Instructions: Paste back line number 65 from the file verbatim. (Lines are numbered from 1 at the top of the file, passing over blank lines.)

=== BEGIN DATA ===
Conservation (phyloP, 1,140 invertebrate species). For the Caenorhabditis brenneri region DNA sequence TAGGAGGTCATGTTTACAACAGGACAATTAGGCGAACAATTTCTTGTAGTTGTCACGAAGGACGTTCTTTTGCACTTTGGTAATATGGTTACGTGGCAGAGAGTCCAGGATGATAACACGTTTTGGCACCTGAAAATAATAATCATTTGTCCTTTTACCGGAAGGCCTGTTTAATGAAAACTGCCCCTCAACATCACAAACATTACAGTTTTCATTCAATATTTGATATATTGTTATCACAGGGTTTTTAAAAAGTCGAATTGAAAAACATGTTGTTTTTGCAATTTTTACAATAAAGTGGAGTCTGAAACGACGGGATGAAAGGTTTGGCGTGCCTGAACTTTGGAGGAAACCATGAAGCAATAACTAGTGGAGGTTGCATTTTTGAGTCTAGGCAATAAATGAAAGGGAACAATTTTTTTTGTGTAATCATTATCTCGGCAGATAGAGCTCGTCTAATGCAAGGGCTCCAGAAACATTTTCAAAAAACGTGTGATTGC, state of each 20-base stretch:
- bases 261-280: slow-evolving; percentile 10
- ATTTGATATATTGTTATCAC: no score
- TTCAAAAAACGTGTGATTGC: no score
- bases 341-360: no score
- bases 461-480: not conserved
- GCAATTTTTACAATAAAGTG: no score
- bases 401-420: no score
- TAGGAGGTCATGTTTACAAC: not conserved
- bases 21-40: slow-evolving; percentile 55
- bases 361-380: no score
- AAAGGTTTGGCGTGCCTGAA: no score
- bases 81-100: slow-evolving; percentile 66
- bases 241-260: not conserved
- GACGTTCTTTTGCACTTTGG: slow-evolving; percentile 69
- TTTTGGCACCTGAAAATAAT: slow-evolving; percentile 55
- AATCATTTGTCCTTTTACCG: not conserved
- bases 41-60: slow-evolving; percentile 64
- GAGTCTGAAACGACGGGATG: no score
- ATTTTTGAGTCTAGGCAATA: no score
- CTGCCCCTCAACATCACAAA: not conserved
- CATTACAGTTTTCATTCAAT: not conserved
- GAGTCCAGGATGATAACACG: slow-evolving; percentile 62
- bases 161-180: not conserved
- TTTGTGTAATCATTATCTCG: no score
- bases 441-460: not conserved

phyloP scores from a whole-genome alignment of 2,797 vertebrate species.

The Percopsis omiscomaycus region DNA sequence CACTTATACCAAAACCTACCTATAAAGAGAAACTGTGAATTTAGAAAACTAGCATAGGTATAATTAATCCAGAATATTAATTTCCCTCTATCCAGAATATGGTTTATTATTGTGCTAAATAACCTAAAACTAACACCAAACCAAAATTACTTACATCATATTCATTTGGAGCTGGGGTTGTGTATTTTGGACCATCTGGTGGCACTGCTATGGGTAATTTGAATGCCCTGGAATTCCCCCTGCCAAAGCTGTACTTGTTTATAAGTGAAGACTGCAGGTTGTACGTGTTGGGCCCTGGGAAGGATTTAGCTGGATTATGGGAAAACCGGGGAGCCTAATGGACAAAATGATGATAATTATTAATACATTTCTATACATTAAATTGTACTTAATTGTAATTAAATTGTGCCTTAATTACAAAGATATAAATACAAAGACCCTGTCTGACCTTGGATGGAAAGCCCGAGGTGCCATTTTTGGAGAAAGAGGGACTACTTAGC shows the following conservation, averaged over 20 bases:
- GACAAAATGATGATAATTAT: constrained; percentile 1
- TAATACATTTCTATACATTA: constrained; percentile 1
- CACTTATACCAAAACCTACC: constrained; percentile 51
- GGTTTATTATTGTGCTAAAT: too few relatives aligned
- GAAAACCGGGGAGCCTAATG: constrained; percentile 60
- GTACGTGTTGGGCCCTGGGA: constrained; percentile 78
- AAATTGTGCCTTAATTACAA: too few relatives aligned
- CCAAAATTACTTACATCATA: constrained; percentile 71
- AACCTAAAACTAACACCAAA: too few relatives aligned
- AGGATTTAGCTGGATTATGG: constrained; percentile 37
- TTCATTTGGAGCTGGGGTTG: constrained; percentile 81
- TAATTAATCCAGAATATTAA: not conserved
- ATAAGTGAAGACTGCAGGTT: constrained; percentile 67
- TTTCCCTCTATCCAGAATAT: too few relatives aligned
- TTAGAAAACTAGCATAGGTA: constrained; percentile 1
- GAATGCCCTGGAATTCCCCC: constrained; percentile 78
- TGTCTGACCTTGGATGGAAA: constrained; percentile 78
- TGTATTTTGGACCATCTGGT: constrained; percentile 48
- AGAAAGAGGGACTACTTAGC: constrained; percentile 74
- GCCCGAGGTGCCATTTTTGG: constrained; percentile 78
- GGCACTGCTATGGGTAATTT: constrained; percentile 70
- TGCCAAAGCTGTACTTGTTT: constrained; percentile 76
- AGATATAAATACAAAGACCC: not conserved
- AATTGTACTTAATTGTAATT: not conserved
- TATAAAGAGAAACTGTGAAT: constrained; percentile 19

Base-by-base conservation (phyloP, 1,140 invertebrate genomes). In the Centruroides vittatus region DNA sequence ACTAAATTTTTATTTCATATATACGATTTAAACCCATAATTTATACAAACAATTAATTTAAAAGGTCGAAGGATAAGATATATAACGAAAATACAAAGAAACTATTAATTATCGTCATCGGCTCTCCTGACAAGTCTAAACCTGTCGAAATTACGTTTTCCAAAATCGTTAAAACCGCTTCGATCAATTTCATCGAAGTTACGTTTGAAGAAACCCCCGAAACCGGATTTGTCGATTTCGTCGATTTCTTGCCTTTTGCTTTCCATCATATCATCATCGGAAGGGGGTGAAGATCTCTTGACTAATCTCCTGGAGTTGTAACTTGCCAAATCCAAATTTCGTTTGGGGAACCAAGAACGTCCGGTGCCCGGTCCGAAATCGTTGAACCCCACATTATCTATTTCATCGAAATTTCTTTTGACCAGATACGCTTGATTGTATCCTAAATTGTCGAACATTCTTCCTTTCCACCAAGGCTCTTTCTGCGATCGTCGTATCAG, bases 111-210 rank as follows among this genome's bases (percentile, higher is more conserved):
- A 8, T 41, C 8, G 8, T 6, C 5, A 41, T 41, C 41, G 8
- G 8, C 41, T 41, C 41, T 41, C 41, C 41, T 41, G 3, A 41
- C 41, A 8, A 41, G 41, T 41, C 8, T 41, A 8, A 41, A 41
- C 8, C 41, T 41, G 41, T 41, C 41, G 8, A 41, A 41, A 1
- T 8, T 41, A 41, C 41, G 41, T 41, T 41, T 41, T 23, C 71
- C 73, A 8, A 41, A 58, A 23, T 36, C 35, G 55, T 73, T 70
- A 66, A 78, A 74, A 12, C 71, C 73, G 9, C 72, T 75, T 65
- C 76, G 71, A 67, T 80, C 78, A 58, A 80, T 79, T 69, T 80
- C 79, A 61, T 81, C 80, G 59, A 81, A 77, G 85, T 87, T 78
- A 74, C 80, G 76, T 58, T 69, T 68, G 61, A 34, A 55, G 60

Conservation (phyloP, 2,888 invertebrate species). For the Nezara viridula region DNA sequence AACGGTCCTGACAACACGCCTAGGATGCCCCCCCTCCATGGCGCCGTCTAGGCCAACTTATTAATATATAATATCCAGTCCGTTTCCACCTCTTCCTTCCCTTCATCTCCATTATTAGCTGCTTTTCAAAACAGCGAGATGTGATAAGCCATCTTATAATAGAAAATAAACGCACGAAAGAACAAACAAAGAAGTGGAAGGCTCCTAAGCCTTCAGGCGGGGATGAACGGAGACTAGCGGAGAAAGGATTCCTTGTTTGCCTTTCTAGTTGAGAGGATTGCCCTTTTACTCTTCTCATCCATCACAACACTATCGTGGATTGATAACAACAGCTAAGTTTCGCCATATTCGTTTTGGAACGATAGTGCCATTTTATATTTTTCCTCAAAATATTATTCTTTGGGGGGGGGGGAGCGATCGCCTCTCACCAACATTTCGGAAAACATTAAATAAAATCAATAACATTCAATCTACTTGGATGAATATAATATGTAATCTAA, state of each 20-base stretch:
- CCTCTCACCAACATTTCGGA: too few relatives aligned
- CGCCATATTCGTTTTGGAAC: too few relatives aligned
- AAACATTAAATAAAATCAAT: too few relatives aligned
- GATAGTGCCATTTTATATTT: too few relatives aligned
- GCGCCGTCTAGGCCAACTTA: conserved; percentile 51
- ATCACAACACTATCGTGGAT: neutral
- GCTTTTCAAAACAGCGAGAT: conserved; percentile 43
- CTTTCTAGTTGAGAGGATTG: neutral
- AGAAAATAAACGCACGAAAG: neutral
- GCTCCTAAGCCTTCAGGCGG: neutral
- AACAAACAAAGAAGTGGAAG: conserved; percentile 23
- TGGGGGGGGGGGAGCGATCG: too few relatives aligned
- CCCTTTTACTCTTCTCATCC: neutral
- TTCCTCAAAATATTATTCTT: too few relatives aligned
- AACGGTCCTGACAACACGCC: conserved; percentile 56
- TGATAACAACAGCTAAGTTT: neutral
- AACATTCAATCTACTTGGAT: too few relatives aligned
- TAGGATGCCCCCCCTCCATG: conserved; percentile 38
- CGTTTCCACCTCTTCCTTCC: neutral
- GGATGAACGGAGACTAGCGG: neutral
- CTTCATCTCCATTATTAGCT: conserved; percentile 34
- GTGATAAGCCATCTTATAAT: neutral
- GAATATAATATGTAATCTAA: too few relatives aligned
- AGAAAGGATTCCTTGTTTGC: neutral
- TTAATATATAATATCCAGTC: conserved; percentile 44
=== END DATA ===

Conservation (phyloP, 2,888 invertebrate species). For the Nezara viridula region DNA sequence AACGGTCCTGACAACACGCCTAGGATGCCCCCCCTCCATGGCGCCGTCTAGGCCAACTTATTAATATATAATATCCAGTCCGTTTCCACCTCTTCCTTCCCTTCATCTCCATTATTAGCTGCTTTTCAAAACAGCGAGATGTGATAAGCCATCTTATAATAGAAAATAAACGCACGAAAGAACAAACAAAGAAGTGGAAGGCTCCTAAGCCTTCAGGCGGGGATGAACGGAGACTAGCGGAGAAAGGATTCCTTGTTTGCCTTTCTAGTTGAGAGGATTGCCCTTTTACTCTTCTCATCCATCACAACACTATCGTGGATTGATAACAACAGCTAAGTTTCGCCATATTCGTTTTGGAACGATAGTGCCATTTTATATTTTTCCTCAAAATATTATTCTTTGGGGGGGGGGGAGCGATCGCCTCTCACCAACATTTCGGAAAACATTAAATAAAATCAATAACATTCAATCTACTTGGATGAATATAATATGTAATCTAA, state of each 20-base stretch: